Troll
Guest
Troll

@VHB: Don’t look only at capital gains, but also the ‘yield’ from not having to pay rent. Isn’t that that the true value of RE? Any capital gains are a bonus.

TPFKAA
Guest
TPFKAA

@patriotz:
“Someone from a RE brokerage talking sense? That’s downright scary.”

He has realised that there is no saving this Hindenburg of a real estate market, and that further pumping will only make him look incompetent, unethical, or a greedy turd… so he is trying to build credibility for his post-crash career. I would expect to see a lot more of this kind of move from various talking heads who will have “seen it all along.”

Vote Down The Facts
Guest
Vote Down The Facts

@VHB: “that is actually a very poor rate of return”

Also need to take into account mortgage interest, property taxes, strata fees, and any rental income earned (or equivalent, if it was the owners principal residence), etc.

Former listings in that building (e.g. V826150) said it recently had a new roof and pipes, too – those don’t usually come cheap.

Navin R. Johnson
Guest
Navin R. Johnson

@Bull! Bull! Bull!:

Bull-ka-shi-t-ski

Bear
Guest
Bear

VHB:
To beat that, u need to invest so that it covers both inflation and the 16.66%.
Can’t just take out the inflation portion and claim that it glows only 16.66%…

VHB
Member
VHB

@Bear: Yeah true, but if you can’t beat 16.66% over 22 years after inflation then you just suck. Your chequing account interest would likely do that.

And yes, you should account for imputed rent less interest, condo fees, assessments, prop taxes, etc. I’m not actually new at this, guys 🙂

Freako/Patriotz: he didn’t buy ‘before the bubble’. He bought in 1990 near the peak of the last boom. I am pretty sure he could have got that place for less in 1999 than he paid in 1990.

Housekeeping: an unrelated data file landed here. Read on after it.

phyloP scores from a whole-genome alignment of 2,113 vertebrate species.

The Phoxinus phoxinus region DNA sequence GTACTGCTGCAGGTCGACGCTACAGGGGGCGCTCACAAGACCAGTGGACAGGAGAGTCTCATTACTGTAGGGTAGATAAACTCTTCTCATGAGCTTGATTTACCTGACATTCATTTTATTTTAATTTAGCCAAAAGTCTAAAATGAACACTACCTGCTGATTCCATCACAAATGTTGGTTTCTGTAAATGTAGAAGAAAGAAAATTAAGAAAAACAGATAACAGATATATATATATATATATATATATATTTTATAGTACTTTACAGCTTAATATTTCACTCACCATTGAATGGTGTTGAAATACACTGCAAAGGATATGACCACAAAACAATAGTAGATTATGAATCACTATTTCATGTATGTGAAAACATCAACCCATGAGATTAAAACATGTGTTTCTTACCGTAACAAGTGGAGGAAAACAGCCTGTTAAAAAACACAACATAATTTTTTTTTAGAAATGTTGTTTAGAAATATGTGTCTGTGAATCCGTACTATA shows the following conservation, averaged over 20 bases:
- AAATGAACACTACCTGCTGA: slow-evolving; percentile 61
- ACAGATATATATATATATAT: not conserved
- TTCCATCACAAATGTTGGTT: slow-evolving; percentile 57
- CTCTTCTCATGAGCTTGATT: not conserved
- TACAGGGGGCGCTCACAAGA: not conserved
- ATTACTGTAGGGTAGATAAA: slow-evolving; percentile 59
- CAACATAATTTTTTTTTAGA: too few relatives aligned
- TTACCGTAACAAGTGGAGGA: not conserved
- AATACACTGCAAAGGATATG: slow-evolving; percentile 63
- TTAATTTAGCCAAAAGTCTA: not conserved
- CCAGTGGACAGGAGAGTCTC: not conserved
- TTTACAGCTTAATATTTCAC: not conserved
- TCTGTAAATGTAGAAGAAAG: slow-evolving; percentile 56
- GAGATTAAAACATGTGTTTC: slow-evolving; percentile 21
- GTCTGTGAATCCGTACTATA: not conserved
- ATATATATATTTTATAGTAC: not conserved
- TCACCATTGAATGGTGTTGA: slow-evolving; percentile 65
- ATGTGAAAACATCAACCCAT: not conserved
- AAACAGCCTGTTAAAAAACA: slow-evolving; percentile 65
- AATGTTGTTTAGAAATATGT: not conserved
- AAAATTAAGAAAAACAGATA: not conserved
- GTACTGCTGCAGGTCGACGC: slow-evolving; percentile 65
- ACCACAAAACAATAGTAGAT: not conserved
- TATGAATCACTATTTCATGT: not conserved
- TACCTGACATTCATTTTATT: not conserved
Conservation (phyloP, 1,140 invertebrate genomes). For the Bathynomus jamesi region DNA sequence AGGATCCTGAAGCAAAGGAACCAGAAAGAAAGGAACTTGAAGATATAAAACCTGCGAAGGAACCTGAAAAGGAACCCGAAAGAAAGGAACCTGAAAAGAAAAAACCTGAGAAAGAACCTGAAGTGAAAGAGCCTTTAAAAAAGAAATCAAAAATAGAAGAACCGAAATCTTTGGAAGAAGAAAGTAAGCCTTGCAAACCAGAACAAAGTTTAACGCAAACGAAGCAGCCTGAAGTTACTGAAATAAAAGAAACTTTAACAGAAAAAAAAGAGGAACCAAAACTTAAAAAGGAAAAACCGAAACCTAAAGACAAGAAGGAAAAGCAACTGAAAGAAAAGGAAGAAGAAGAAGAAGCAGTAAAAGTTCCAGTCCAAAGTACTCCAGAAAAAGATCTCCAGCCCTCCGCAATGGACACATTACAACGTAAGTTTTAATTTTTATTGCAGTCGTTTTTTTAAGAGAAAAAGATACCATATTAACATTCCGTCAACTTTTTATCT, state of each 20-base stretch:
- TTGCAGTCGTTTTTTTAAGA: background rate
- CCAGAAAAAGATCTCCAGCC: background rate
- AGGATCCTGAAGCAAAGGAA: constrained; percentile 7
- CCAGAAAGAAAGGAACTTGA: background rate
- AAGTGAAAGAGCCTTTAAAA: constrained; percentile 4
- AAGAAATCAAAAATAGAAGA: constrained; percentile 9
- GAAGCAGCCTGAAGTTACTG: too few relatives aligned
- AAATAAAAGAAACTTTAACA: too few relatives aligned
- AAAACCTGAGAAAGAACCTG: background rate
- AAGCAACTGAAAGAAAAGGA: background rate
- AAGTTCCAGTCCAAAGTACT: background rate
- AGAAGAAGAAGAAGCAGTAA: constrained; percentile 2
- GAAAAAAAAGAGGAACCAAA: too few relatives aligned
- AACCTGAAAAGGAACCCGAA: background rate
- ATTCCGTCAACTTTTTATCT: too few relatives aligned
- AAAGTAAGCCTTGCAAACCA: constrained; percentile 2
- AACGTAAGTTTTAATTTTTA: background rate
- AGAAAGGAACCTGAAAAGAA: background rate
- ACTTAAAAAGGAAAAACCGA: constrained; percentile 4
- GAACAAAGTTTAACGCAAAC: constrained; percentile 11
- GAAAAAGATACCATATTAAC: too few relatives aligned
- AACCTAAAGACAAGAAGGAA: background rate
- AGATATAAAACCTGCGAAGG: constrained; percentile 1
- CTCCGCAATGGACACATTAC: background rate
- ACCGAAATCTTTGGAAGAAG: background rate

Alls I’s sayin is that getting $350 for a place you paid 192 for 22 years ago is really not a great rate of return.

Navin R. Johnson
Guest
Navin R. Johnson

I’d think now would be another great time for a realtor. Scare thousands of people, using the current data, into listing, sell to more intellectual bottom feeders and keep cashing in on the easy money…

registered
Member
registered

8 market stats Says: “….on the Clevland RE market. They are tearing down foreclosures….”

Detroit is doing likewise, the mayor pushing to shut down services in large parts of a city built for double the current population. I think Cleveland was also pursuing legal action against developers who overbuilt neighborhoods now abandoned and costing taxpayers a mint in upkeep.

patriotz
Member

@Navin R. Johnson:
The problem is that falling prices scare even more people from buying. It’s a fact that sales volumes are low all the way to the bottom of bear markets. They don’t pick up until people start to think the bottom is in.

Navin R. Johnson
Guest
Navin R. Johnson

@patriotz:

Yes, but people do buy, as they are now…someone’s collecting the commission..

Bear
Guest
Bear

VHB:
That’s my point. You can’t beat that with an ING account :p